Freaks and Geeks: Geek Culture as Cosmogenesis and Cosmophagy

by NICK MIZER

In a paper presented at the American Anthropological Association I developed a rough definition of geek culture based on statements of self-described geeks in the comment threads to two articles on geek culture: “Individuals who bond with one another over a shared exuberance for creative consumption of their cultural interests.”  My favorite comment from those threads puts it better, though:

“Geek culture doesn’t have to die, it just has to do what has always made geek culture fun – it has to focus on the things no one else notices and learn to love them as the things that make all the difference.” –RamonaGirl

I really like this because it tries to get at what is distinctive about “geek.”  While there are lots of very important things to say about how geek culture has been negatively shaped by race, sex, gender, and class, this is perhaps the least unique thing about geek culture. Offered by a self-identified geek, RamonaGirl’s definition refuses to let the nascent Gamergaters from the olden days of 2011 define geek culture. Again: I am not saying that we should shy away from challenging the terrible hegemonies that extend in and through geek culture. I am saying that to refuse to define geek culture in terms of a history of white, middle-class males can be a form of resistance.

“Shared exuberance for creative consumption of their cultural interests” also describes fairly accurately groups that would not usually be considered part of geek culture.

As soon as I offered my definition, however, a problem came up: “shared exuberance for creative consumption of their cultural interests” also describes fairly accurately groups that would not usually be considered part of geek culture, like sports fans. Geeks can, of course, be sports fans, and many are, but the Super Bowl would generally be pretty low on a word association list with “geek.”

Part of this confusion is just inherent to cultural boundaries: there is probably an element of what we usually call geekiness to almost any activity. But I think there is another feature we can look at that will help move towards a definition that is more in line with common usage: the centrality of imaginary worlds. In other words, show me something geeky and I will show you a secondary universe that geeks have cobbled together out of sometimes disparate and conflicting details.  It is often remarked that fantasy football is “actually” a geek activity; I want to argue that this is not because people obsess about it but because it is an activity that creates and takes seriously an alternate reality.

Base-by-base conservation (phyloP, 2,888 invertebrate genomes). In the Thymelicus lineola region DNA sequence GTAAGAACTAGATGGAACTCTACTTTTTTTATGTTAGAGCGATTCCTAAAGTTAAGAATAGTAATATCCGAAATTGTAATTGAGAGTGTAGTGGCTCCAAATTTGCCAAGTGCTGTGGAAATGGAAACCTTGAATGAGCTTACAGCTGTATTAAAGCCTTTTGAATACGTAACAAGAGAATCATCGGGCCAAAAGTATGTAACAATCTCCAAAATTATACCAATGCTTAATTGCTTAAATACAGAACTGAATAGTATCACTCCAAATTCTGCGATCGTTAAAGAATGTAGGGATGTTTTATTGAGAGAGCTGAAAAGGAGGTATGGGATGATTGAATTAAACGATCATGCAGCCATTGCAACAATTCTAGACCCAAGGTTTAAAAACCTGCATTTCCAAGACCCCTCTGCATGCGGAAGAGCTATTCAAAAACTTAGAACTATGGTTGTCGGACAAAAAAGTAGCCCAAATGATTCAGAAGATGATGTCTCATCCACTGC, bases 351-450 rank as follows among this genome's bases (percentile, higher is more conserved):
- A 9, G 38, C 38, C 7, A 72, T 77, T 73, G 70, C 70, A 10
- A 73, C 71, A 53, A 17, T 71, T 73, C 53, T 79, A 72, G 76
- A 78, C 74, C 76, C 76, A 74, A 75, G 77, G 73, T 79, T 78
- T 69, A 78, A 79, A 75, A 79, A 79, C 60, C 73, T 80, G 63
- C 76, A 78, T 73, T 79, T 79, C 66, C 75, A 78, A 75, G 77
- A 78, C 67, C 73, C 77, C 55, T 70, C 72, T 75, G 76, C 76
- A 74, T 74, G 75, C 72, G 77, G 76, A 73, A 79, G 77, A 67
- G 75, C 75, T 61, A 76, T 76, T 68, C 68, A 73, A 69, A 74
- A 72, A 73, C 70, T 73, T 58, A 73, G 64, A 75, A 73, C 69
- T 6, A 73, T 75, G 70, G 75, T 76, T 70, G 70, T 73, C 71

Maybe geeks are people who enjoy taking disparate details and making them cohere into worlds.

If I’m on to anything here, maybe we could define geek culture as a tradition of creating, experiencing, and taking an “as-if” stance towards secondary worlds.   Maybe geeks are people who enjoy taking disparate details and making them cohere into worlds, which is pretty much all humans do on a day-to-day basis anyway, but geeks make a game of it. I’d be interested to hear how this resounds (or not) with our readers, so please let me know in the comments.

Featured image created by Adam Lister: http://www.adamlistergallery.com/

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About Nick Mizer

Although much of my work focuses on tabletop role-playing games, I think that geek culture in general has a lot to offer for anthropological study, from understandings of modernity and consumerism to the role of the imagination and wonder in the midst of those more “serious” trends. As I explore these things, I find myself straddling the borders between anthropology, folkloristics, and performance studies.

There are 5 comments

  1. A Geek Anthropologist’s First Time: Geek Themed Restaurants | The Geek Anthropologist

    […] Geek culture has become more popular than ever before. A new superhero movie seemingly premieres every week and merchandising is ubiquitous, including clothing, games, action figures, mugs, the list is endless. Therefore, it’s no surpise that geek related themed restaurants are also on the rise. Geek and Sundry put out an article recently listing the top fifteen geekiest restaurants in the world. But what exactly do I mean by themed restaurant? Researchers Alan Beardsworth and Alan Bryman examine the origins of themed restaurants in their article entitled “Late Modernity and the Dynamics of Quasification: The Case of the Themed Restaurant.” They loosely define the themed restaurant as “an eating establishment which clothes itself in a complex of distinctive signs…a wide range of readily recognisable narratives drawn from popular culture” (1999, 228). […]

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  2. diygeekess

    Interesting work: the use of the term geek has varied historically, and is now being used to describe all manner of groups and activities. Being a geek used to imply you were out of the mainstream, but in the Internet age what is mainstream anymore? No matter who you are and what you’re into, there’s often a whole community of like-minded people a click away.

    I’ve heard this definition: “Geeky is stuff I like, dorky is stuff you like.” 😛

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  3. afairymind

    Fascinating post. As a self confessed geek I can definitely agree with your definition. My geekdom has always centered around fantasy worlds – both those created by my favourite authors and that which exists purely within my own head.

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